• Rotate, invert, and transpose letters and numerals.
    • Words may appear misspaced.
    • Omits word endings.
    • Difficulty seeing the difference between similar words (i.e., sat, mat), letters (i.e., m, n), and numbers (i.e., 6,9) (visual discrimination).
    • Trouble seeing individual image within a broader context, such as locating problem #3 on a worksheet (visual figure-ground).
    • Difficulty seeing letters or numbers in a correct order, such as was, saw (visual sequencing).
      G. Organizational and Study Skills
    • Difficulty with organization skills.
    • Time management difficulties.
    • Slow to start and complete tasks.
    • Repeated inability, on a day-to-day basis, to recall what has been taught.
    • Lack of overall organization in taking notes.
    • Difficulty interpreting charts and graphs.
    • Inefficient use of library and reference materials.
    • Difficulty preparing for and taking tests.
      H. Attention and Concentration
    • Trouble focusing and sustaining attention on academic tasks.
    • Fluctuating attention span during lectures.
    • Easily distracted by outside stimuli.
    • Hyperactivity and excessive movements.
      I. Social Skills
    • Some adults with learning disabilities have social skills problems due to their inconsistent perceptual abilities. These individuals may be unable to detect the difference between sincere and sarcastic comments or may be unable to recognize other subtle changes in tone of voice for the same reason that a person with a visual perceptual problem may have trouble discriminating between the letters "b" and "d". Difficulties in interpreting nonverbal messages may result in lowered self-esteem and may cause some adults with learning disabilities to have trouble meeting people or working cooperatively with others.

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    Possible Accommodations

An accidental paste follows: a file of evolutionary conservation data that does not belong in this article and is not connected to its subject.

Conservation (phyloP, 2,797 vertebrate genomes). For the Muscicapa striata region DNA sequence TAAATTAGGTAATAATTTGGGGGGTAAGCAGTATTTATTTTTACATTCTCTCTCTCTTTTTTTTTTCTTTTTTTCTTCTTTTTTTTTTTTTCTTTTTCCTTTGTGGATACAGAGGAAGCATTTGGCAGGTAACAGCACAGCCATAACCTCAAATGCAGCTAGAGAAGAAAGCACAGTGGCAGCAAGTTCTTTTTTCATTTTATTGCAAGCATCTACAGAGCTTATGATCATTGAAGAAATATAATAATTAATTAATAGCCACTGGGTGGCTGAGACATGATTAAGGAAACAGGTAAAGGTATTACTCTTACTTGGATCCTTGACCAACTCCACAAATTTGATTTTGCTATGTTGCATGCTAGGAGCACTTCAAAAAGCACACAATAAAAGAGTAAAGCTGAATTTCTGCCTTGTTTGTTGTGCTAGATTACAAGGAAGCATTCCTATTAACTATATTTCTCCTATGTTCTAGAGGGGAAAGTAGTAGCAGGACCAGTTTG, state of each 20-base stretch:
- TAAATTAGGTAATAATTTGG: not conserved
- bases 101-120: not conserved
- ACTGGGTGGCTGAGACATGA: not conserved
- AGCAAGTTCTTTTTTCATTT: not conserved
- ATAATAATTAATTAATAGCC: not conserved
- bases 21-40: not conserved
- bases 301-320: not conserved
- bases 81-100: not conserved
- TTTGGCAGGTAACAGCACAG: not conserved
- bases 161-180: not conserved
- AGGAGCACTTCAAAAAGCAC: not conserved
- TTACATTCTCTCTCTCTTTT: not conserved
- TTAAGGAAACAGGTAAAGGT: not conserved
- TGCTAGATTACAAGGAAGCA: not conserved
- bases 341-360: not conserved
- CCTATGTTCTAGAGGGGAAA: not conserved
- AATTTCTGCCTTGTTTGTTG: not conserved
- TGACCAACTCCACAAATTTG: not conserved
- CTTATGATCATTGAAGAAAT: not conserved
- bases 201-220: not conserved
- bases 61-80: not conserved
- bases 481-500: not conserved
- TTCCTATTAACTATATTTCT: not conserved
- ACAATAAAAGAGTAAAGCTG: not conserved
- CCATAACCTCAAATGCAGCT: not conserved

Faculty play a critical role in helping students who may have learning disabilities by referring them to a trained specialist. Faculty are by no means expected to lower standards, alter the nature of the course, change objectives, or provide remediation. However, some teaching practices that are very helpful to all students can make all the difference to a student with a learning disability, who may actually request that the professor:

    1. Start each lecture with an outline of material to be covered that period. At the conclusion of the class, briefly summarize key points.

    2. Present new or technical vocabulary on the blackboard or in a printed handout.

    3. Give assignments in both oral and written form.

    4. Announce reading assignments well in advance.

    5. If possible, select a textbook with an accompanying study guide.

    6. Provide adequate opportunities for questions and review sessions.

    7. Provide, in advance, study questions for exams that illustrate the format as well as the content of the test. Explain what constitutes a good answer and why.

    8. Allow students to tape record lectures.

    9. Provide alternative testing arrangements when necessary.

    10. Permit use of pocket spellers, scratch paper, and dictionaries during exams.

    11. Review note-taking for accuracy of content on an individual basis.

    12. Provide extended time to complete tests and assignments.

    13. Allow access to a computer for essays (in SNAP office).

    14. Avoid calling on student unless he/she is ready to respond.

    15. Increase use of visual materials.

    16. Use shorter, more frequent testing rather than longer, cumulative testing.

    The CDS staff is available to support faculty in implementing accommodations.

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  • Contact CDS Updated 03/11/02